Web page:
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UMR names first tenured professor

Molly Dingel

The University of Minnesota Rochester named its first tenured faculty member this week.

Molly Dingel, part of the first cohort of faculty at UMR, helped construct the school's bachelor of science in health sciences curriculum and establish faculty governance. Her tenure was approved during the May 12 Board of Regents meeting, and she was promoted to associate professor.

"Dr. Dingel's tenure and promotion to associate professor is an individual accomplishment that occurs once in a lifetime," said Dr. Lori Carrell, vice chancellor for academic affairs and student development.

Dingel holds a doctoral degree in sociology from the University of Kansas and is a "passionate teacher, a dedicated researcher and a leader to her faculty colleagues," according to a news release from UMR.

"I'm extremely gratified to be recognized in this way by the University. I'm very proud to be part of such a great system, and I'm also very proud of what we at UMR have been able to build," she said.


Tenure-track faculty are eligible to receive tenure in their eighth year at UMR. Tenured faculty hold responsibilities in three areas: teaching, research and service, according to the news release. Faculty members build a portfolio, or tenure dossier, of their time at the university to be reviewed by committees and individuals, the University of Minnesota Provost and Board of Regents.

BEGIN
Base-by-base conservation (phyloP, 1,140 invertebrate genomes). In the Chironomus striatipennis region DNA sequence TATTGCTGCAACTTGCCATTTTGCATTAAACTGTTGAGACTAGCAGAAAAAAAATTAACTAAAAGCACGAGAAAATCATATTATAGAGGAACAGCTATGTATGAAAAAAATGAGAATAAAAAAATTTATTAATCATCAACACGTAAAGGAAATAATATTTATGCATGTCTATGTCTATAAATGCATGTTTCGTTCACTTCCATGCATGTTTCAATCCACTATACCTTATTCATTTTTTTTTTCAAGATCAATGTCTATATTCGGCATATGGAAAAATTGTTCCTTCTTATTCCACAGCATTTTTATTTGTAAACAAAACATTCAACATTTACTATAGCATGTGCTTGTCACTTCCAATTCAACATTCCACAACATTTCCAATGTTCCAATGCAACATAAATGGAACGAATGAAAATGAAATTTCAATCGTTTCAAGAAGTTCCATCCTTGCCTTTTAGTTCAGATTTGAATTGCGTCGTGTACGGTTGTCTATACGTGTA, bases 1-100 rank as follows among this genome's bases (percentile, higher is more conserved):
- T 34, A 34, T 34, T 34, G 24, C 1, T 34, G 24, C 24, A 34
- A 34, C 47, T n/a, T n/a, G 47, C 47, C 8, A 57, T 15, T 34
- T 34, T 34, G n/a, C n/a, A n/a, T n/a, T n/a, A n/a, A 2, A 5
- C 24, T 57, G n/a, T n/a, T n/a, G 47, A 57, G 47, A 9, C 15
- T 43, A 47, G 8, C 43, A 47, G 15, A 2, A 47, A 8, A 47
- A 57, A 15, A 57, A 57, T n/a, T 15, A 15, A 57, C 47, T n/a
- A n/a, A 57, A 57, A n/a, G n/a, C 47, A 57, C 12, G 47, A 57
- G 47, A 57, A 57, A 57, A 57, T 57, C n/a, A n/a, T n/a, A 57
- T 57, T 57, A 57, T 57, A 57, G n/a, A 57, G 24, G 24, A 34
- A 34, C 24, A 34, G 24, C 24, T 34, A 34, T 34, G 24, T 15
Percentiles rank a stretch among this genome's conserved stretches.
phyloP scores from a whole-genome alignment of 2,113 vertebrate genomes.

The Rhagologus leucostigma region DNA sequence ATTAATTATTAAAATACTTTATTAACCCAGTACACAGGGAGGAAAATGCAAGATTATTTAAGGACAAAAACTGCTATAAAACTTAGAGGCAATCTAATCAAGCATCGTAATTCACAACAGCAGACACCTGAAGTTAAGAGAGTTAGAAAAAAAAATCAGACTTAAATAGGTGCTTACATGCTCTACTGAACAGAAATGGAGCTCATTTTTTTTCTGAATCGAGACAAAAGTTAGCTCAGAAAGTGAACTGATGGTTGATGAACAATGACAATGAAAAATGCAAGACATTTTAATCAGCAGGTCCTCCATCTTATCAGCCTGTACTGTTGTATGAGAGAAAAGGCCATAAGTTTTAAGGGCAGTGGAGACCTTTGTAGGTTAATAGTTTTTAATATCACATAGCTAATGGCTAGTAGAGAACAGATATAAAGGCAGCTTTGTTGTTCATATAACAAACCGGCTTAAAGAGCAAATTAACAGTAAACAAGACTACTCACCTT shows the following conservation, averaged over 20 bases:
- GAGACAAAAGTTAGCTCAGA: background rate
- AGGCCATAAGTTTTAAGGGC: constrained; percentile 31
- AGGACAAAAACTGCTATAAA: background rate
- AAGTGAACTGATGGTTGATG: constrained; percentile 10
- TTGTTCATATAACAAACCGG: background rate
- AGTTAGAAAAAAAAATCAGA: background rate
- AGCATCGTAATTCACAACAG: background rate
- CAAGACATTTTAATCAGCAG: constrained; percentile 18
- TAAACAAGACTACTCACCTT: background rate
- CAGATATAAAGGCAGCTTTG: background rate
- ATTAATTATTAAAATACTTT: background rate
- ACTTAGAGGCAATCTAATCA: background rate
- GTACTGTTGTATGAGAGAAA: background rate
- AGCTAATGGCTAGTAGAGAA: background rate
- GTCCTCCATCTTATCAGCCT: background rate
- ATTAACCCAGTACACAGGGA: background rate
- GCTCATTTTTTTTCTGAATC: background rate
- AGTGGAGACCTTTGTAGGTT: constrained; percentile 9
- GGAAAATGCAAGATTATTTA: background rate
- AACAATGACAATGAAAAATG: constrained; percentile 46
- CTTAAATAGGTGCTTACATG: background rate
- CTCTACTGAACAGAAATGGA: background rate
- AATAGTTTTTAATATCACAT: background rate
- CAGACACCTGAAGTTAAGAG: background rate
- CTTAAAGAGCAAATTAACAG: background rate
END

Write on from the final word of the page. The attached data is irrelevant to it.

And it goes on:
Tenure at UMR is unique, said Carrell, because it's related to research on student learning first and disciplinary research second.

"Her research is making unique contributions to the literature; her teaching and course construction have been vital to the quality of students' education at UMR; and her extraordinary service has been pivotal to establishing faculty governance at UMR," Carrell said. "Her achievement of tenure is also a validation for the UMR community's unique model, emanating from our commitment to learning innovation research."

Dingel's research focuses on students' group work. Her discipline-specific research focuses on the sociological and bioethical questions of addiction genomics and genetics research.

"I'm looking forward to continuing to develop what we have started at UMR, because the people I work with are so amazing," she said. "I hope I can be a strong advocate for the faculty as we continue our journey."

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